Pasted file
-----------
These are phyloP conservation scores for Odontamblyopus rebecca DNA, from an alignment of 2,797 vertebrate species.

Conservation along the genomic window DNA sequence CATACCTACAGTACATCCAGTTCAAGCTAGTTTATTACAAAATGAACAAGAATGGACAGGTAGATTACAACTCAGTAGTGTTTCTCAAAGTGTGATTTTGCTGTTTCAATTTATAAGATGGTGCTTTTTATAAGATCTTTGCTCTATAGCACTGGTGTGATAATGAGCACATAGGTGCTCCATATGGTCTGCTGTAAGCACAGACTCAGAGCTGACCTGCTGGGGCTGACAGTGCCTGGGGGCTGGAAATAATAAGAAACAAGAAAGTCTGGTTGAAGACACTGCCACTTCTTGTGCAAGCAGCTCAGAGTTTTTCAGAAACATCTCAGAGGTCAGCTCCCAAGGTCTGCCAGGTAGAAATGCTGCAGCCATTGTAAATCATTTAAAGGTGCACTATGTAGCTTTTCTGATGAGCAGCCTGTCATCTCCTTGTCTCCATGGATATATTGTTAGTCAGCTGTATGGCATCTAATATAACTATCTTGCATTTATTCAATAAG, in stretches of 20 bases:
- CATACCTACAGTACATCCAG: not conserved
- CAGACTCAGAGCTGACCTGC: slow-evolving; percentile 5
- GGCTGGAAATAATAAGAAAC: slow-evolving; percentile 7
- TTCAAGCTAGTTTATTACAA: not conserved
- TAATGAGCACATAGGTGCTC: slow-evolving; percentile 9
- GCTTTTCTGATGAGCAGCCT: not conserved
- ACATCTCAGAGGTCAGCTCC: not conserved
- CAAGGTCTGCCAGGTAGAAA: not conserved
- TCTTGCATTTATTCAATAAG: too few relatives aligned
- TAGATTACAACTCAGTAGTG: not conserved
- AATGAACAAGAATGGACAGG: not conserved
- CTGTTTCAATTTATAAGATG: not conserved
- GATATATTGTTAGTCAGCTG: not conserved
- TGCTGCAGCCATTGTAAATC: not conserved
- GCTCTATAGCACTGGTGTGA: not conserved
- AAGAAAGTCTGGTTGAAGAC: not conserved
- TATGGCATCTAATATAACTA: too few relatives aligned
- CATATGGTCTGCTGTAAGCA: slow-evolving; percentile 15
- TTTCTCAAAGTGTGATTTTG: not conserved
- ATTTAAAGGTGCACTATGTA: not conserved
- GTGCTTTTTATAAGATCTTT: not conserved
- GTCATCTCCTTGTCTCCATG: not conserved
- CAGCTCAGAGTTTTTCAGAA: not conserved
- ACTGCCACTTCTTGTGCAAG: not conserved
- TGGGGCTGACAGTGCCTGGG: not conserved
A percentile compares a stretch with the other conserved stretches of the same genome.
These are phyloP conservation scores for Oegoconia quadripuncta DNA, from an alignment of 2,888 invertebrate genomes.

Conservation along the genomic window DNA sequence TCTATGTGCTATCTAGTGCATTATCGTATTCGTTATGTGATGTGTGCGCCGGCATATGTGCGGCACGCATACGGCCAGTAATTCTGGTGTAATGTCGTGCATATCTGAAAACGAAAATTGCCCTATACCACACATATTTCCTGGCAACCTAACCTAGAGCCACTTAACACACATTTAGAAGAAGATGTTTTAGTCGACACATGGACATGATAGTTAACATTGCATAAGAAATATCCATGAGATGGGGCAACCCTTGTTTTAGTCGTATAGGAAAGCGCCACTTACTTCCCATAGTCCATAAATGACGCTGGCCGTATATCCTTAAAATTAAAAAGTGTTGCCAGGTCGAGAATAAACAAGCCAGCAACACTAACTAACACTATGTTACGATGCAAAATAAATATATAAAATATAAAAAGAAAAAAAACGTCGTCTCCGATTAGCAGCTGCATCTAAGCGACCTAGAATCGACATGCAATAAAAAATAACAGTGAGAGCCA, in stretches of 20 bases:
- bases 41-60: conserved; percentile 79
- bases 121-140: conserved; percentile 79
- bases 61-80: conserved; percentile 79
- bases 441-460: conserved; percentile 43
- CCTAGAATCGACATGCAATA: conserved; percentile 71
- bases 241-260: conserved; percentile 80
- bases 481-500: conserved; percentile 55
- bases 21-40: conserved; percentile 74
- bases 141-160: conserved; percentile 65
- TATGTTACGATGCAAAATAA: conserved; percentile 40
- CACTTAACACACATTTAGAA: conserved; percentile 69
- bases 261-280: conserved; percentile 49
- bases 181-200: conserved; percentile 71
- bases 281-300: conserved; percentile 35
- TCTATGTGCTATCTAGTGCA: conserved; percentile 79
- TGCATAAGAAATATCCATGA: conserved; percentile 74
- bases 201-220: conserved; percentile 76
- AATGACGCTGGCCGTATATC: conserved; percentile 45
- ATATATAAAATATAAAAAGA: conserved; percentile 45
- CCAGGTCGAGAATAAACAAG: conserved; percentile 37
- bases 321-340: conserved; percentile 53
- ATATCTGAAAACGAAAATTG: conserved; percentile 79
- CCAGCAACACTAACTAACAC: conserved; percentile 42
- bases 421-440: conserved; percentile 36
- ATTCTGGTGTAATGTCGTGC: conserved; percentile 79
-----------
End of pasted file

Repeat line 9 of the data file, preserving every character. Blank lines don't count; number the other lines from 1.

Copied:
- ACATCTCAGAGGTCAGCTCC: not conserved